Corporate Racism And Hidden Slavery: Botswana’s Dilemma
A contributor warns that a frustrated nation cannot work to its full potential and that a nation that lives under oppression cannot rise to glory.
Allow me to begin by extracting words from the Father of the Republic of Botswana, President Mokgweetsi E. K. Masisi. The words that we needed to hear as we entered into a period where we begin to understand those who are with us and those who are not. It is during the first days when the worldwide pandemic hit our borders that we began to realise the true nature of the type of investors we have accommodated in our nation.
As we came into distress, joining the global community to fight the pandemic, we entered into a period of lockdown which was a test for the nation and those whom we assume are here to support that vision of our nation’s leadership. These are the words of the President of the Republic of Botswana during the Nations time of affliction;
“Rebuile le dikompone gore selo se keseru se sewetseng lefatshe lotlhe, mme bangwe ba bone ba re swabisitse. Ke bua ka batho baba tsileng barwala bo rampheechanemme gompieno ke bahumi ba dinaledi. Ba re bontsha gore ga ba kgathale ka Batswana.” –Dr Mokgweetsi Masisi.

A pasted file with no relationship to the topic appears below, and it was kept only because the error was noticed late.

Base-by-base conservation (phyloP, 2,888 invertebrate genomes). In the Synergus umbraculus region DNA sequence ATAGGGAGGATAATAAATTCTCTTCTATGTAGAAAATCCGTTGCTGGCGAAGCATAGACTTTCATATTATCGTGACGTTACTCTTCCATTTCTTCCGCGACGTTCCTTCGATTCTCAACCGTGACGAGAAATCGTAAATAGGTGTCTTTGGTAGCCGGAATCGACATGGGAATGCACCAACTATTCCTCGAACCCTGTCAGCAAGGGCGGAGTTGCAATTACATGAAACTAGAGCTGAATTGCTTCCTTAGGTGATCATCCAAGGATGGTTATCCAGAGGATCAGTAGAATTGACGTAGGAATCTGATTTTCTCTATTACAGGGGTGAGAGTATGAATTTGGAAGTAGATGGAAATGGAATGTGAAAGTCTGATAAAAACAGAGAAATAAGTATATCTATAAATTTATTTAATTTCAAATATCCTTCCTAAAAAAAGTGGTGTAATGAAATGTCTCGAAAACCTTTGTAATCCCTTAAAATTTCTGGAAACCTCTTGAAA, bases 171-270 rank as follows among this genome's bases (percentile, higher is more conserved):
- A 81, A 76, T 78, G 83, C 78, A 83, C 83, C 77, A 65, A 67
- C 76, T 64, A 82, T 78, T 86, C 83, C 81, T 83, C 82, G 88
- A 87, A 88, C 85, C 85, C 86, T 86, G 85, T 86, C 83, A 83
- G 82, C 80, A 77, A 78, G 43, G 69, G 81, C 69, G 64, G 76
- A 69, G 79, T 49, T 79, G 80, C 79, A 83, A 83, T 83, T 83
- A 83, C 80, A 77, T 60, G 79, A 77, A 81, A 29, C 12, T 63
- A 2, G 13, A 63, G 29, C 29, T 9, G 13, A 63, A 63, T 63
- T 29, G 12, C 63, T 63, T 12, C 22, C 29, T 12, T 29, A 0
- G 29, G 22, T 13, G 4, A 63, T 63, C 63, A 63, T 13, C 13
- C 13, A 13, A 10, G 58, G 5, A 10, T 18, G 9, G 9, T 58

It is these words that have urged me to express some of the thoughts which have come to my mind while I stand in prayer for the nation of Botswana. The President has continued to present himself to us as a man of vision and a man who understands the pain and torment that one needs to go through in order to fulfil one’s vision. Therefore, I take it that these words were spoken to put back in order those who forgot that being present in this nation is a privilege and that privilege remains a part of the vision presented to the citizenry of Botswana.
This is a vision that was not declared behind closed doors nor spoken in secret to the privileged few. It was spoken several times on national stages during campaigns and on national television. Our visionary leader declared that Botswana under his leadership will “Advance Together Towards a More Inclusive Economy,”which is a value and principle that we have bought into as a nation. This is a vision that the Motswana who voted believed and looked forward to this commitment from our leaders.
However, there is a question that we never really look into and or our leaders never seem to consider until the economy is under threat. As it is, our economy is not in the hands of the indigenous Batswana, which means that in order for the more inclusive economy that our President wishes to steer the nation towards, there is a section of people who are currently dominating the economy that needs to support the vision of the President and his leadership. The question that we fail to ask is whether these people are supportive of the vision of a more inclusive economy?